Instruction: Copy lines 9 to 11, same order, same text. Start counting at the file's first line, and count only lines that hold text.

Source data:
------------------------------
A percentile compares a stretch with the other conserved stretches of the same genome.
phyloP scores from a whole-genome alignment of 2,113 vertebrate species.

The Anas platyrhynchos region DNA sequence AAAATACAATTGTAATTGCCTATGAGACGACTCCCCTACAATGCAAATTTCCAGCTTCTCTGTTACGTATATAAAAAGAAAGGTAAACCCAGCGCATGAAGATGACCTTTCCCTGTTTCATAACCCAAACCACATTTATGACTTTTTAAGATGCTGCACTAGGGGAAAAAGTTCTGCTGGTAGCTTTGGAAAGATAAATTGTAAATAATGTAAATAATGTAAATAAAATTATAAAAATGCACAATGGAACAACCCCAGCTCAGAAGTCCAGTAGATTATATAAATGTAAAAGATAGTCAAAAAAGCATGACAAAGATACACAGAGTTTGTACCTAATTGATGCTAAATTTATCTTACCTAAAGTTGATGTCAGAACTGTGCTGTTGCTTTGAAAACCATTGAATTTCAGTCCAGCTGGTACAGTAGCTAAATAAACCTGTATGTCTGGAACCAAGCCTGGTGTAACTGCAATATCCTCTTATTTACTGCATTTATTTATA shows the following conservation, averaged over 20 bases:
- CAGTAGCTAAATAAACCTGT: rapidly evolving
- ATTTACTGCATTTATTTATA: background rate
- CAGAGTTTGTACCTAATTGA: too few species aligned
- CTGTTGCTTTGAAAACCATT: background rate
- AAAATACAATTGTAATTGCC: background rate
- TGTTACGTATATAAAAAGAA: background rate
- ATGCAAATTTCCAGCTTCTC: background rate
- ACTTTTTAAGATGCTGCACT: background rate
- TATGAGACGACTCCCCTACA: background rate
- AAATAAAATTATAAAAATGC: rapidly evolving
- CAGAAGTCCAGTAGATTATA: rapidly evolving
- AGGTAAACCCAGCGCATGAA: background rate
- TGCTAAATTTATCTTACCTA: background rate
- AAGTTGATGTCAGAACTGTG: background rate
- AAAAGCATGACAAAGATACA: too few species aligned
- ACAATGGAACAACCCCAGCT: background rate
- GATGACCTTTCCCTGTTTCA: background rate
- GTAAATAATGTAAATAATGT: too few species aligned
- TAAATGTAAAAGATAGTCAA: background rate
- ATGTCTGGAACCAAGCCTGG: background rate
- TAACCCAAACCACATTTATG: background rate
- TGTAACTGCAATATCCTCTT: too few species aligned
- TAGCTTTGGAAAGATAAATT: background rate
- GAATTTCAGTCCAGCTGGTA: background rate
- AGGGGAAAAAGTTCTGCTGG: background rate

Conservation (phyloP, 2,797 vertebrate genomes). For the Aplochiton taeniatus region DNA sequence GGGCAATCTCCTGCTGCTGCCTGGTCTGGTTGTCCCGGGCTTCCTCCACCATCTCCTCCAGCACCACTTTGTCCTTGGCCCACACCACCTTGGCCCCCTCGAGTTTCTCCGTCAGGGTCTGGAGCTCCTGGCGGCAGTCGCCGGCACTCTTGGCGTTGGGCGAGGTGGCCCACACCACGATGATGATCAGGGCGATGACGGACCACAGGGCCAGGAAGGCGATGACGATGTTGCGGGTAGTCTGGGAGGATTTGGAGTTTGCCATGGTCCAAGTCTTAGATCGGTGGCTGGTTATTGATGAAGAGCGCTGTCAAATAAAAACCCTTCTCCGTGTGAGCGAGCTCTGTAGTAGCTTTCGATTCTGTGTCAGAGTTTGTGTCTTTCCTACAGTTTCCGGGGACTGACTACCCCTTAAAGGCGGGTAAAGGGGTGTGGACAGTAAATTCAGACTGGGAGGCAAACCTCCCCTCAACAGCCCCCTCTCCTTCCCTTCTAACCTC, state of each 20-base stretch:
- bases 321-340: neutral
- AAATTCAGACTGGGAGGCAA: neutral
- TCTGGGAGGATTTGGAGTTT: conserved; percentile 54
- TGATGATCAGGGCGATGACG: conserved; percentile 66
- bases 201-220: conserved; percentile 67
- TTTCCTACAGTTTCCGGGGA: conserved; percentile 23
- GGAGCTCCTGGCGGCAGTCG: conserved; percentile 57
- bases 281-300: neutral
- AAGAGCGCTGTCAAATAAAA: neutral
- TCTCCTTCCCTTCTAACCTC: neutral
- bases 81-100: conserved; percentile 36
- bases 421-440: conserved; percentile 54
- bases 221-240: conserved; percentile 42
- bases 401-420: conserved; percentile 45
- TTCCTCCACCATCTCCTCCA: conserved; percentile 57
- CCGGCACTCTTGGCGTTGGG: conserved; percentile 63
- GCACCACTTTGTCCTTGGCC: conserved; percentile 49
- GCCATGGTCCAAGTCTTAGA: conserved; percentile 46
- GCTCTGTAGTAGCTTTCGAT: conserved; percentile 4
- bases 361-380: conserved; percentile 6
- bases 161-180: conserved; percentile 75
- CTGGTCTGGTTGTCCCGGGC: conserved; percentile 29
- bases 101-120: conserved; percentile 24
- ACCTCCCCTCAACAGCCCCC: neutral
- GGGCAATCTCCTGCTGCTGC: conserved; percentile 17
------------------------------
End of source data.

- TGTTACGTATATAAAAAGAA: background rate
- ATGCAAATTTCCAGCTTCTC: background rate
- ACTTTTTAAGATGCTGCACT: background rate